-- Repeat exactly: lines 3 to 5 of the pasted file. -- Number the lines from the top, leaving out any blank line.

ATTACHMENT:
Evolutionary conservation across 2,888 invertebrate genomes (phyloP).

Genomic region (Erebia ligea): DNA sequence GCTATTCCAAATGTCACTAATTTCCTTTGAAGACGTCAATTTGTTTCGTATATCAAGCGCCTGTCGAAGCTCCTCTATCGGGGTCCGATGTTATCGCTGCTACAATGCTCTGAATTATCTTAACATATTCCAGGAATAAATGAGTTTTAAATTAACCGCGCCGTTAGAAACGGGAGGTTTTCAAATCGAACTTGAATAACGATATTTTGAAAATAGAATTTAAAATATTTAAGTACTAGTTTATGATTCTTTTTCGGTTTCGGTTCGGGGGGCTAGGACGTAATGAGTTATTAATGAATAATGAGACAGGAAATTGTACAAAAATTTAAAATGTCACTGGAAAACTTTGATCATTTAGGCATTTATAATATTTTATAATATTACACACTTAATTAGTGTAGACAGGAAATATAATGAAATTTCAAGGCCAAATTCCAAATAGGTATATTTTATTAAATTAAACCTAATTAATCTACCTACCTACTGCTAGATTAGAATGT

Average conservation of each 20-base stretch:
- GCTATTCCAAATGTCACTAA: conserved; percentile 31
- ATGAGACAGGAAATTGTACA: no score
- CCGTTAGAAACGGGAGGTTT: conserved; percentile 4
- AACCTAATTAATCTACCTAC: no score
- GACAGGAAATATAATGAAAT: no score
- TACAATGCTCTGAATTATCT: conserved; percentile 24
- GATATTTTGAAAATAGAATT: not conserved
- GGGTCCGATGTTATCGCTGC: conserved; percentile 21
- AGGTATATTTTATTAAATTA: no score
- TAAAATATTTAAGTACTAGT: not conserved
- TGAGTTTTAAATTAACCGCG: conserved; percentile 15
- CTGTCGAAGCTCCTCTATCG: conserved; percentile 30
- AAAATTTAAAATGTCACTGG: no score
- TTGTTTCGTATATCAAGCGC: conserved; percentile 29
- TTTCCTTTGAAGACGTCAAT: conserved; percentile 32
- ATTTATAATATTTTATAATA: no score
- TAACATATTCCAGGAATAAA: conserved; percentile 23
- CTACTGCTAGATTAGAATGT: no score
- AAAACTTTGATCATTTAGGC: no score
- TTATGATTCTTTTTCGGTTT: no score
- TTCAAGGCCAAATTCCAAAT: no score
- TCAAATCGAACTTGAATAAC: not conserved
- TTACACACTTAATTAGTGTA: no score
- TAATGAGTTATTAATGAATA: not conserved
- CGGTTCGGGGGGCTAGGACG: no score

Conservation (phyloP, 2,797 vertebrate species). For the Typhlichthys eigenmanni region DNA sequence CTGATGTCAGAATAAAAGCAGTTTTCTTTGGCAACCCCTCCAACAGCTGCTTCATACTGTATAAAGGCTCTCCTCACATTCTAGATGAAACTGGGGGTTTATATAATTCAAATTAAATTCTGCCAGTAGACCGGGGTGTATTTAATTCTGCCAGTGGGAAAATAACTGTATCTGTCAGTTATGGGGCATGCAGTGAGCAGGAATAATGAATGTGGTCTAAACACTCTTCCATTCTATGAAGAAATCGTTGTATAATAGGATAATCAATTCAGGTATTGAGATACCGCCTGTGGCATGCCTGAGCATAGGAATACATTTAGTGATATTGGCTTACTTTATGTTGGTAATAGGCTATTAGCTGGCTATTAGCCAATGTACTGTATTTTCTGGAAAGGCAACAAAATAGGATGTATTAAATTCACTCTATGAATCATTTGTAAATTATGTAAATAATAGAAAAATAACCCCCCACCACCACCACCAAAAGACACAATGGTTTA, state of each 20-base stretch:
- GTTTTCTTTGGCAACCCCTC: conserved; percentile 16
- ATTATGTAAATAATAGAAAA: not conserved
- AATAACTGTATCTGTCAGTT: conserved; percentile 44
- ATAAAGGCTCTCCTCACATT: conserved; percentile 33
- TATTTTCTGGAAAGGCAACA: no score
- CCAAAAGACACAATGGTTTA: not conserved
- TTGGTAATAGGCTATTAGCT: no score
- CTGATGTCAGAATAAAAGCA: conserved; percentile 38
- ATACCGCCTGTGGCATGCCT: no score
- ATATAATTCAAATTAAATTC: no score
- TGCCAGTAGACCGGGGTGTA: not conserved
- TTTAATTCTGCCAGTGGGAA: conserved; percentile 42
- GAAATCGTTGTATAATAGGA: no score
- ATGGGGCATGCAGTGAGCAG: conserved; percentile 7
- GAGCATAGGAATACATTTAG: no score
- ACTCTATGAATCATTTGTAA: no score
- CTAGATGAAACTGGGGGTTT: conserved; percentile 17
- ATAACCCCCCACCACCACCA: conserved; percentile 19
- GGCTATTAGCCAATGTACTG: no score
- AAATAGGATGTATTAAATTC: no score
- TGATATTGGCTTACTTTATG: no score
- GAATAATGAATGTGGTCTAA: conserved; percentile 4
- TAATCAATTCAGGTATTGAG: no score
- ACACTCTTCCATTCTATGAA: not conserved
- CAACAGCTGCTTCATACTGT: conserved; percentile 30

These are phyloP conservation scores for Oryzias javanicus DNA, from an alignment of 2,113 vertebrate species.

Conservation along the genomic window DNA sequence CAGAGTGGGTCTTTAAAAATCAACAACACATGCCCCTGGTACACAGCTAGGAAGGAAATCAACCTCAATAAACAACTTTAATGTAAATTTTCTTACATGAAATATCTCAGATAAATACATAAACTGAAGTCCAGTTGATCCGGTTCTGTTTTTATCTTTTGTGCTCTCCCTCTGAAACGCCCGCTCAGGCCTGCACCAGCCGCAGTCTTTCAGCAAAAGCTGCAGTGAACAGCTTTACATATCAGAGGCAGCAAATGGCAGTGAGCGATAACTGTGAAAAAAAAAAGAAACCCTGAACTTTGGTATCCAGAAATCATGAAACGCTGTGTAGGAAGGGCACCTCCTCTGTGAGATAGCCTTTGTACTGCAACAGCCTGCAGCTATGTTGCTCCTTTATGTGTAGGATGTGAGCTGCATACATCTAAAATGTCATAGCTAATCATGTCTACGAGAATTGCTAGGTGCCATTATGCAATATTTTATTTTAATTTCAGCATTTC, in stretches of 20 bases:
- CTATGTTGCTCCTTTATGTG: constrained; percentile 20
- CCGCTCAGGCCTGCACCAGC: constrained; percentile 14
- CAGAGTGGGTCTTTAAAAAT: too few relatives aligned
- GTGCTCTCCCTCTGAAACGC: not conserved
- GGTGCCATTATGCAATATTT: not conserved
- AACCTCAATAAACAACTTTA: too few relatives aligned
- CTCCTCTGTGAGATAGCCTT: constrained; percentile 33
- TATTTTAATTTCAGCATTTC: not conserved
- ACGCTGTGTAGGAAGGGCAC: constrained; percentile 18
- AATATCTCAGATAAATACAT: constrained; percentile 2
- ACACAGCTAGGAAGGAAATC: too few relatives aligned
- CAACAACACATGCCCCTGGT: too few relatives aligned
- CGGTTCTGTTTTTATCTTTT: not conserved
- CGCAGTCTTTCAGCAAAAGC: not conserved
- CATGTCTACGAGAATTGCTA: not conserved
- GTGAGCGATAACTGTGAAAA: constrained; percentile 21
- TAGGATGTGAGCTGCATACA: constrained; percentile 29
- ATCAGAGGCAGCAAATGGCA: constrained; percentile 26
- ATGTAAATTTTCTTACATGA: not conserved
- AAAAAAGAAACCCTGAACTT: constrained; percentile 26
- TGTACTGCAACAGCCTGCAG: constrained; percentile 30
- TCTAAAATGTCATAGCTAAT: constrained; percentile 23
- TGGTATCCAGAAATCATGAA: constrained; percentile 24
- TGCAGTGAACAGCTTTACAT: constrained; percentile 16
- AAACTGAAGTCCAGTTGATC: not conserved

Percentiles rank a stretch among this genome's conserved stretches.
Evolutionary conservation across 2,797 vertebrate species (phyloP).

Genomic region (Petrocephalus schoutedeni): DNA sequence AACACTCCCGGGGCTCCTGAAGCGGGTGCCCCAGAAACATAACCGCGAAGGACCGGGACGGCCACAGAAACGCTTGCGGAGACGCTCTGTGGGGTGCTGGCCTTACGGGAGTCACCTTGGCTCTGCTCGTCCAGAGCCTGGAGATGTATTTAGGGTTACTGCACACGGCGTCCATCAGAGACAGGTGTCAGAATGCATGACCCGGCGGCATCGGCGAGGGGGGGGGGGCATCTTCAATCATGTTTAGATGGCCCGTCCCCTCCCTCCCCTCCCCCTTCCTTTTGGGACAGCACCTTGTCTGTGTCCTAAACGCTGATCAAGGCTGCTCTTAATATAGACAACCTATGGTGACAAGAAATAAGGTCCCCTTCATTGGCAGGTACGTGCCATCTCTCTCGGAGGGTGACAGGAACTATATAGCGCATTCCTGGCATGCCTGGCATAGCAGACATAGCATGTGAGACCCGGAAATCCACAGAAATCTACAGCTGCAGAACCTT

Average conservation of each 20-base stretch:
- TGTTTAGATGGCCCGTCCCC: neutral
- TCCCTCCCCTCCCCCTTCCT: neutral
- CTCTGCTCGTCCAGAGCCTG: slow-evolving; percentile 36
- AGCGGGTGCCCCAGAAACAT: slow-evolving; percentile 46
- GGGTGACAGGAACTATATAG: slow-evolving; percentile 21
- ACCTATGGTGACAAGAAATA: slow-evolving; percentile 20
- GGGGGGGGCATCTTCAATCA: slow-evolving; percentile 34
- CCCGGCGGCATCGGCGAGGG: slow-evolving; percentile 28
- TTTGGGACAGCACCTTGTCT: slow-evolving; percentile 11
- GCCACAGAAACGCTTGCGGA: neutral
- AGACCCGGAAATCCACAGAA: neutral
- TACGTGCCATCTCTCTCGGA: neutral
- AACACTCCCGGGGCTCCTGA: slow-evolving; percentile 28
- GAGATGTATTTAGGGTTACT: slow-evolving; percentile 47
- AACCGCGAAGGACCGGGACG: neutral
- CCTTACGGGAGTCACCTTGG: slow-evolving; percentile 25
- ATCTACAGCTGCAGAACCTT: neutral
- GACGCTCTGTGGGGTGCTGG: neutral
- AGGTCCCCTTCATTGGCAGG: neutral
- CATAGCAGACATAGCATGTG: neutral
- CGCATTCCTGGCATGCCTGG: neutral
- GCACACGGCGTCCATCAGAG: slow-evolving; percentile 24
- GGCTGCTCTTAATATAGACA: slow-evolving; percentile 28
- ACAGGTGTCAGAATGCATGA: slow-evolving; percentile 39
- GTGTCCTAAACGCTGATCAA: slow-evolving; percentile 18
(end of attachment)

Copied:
Average conservation of each 20-base stretch:
- GCTATTCCAAATGTCACTAA: conserved; percentile 31
- ATGAGACAGGAAATTGTACA: no score